“Getting a council majority is not easy,” Reed tells the Weekly. “We decided in San Jose, as part of getting a council majority together, we should continue defined-benefit plans.”

In San Diego, City Councilman Carl DeMaio had been pushing for 401(k)s, but he agreed to carve out an exemption for police officers. That concession helped win the support of Mayor Jerry Sanders, himself a former police chief.

In L.A., however, Riordan drew up the plan more or less on his own. It imposed 401(k)s on all new employees, including police officers, firefighters and utility workers. It required current employees to pay half the cost of their retirements, and it capped the salary levels that would count toward retirement. It was far more sweeping than the initiatives in San Jose and San Diego, and no elected official got near it.

When Riordan went around to L.A.'s millionaires and billionaires seeking financial support, he got pats on the back but he did not get any checks. In the end, he acknowledges, he was the sole funder of the campaign.

And he simply didn't want to spend enough money. Consultants tell the Weekly that Riordan would have had to spend at least $1.2 million — and perhaps more than $2 million — just to qualify the initiative for the ballot. But when asked in November how much he expected to spend, Riordan told City News Service he would put in $200,000 to $400,000.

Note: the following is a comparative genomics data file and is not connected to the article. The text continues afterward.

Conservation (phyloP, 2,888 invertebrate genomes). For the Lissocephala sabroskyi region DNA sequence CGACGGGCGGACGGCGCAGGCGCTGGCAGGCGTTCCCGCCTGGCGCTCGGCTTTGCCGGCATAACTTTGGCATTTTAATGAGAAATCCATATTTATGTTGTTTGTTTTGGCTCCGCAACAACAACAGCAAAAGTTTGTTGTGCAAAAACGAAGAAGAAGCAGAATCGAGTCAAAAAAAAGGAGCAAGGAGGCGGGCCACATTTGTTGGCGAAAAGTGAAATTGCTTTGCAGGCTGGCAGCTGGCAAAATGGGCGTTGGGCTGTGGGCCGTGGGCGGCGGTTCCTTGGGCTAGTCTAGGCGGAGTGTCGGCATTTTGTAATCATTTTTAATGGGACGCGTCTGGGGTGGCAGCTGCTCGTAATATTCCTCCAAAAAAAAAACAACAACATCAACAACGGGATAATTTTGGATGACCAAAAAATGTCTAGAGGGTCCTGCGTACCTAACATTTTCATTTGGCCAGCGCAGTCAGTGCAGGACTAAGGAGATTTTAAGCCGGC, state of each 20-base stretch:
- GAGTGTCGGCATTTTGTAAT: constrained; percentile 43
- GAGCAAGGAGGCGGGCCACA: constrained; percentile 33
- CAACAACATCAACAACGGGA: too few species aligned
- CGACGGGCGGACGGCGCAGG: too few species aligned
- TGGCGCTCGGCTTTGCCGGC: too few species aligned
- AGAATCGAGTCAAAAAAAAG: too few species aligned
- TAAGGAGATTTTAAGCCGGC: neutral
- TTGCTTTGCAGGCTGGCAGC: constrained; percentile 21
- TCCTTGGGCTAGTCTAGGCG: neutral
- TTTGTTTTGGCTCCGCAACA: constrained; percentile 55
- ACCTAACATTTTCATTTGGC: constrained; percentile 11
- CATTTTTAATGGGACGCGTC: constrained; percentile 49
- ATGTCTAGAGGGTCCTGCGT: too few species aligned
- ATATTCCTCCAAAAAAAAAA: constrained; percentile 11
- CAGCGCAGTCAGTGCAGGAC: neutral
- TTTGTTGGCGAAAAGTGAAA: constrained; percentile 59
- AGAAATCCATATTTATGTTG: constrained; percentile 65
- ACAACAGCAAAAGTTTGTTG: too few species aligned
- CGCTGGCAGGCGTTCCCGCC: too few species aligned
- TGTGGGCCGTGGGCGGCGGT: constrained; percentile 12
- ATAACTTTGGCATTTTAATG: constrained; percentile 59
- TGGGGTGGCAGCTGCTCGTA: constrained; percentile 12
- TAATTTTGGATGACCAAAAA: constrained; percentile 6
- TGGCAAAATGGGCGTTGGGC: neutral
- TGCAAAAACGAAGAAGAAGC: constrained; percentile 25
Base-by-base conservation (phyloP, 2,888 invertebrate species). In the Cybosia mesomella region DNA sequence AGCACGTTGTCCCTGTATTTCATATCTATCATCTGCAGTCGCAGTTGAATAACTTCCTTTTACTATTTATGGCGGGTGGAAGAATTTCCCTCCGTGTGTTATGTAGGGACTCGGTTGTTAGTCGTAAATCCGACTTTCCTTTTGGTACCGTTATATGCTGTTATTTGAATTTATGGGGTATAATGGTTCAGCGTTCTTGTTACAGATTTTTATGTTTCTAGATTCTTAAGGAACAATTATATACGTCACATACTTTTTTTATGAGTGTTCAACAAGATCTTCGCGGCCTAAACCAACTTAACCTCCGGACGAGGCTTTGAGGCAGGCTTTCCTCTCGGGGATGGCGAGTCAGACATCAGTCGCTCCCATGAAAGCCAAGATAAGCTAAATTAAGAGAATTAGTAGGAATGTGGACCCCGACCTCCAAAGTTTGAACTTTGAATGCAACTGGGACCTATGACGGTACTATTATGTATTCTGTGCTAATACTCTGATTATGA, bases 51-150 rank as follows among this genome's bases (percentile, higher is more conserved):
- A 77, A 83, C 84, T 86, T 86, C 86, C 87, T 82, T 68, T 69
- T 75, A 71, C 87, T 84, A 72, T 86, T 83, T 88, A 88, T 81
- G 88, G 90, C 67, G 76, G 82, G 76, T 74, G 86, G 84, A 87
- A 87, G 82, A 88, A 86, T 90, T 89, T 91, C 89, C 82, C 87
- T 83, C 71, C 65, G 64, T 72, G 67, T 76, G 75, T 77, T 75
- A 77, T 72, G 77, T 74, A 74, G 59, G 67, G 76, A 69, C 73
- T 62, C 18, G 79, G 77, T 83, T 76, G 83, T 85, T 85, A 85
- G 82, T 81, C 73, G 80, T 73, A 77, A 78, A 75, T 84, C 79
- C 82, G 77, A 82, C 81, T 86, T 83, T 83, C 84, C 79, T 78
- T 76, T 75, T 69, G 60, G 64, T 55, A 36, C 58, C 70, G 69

The former mayor seems to have been tripped up by inflation. In 1996, he'd announced he would spend $200,000 to $400,000 on a charter-reform initiative. The figure seems to have stuck in his head without adjustment to reflect current realities.

Riordan also underestimated the ferocity of union opposition to the measure, which drove up the cost.

In San Diego, union supporters developed a strategy of showing up at supermarkets and interfering with signature gatherers. They also collected signatures from people saying they wanted to be taken off the petition, which prolonged the process. According to DeMaio, the unions also submitted thousands of duplicate signatures, which caused the initiative campaign to overestimate its count.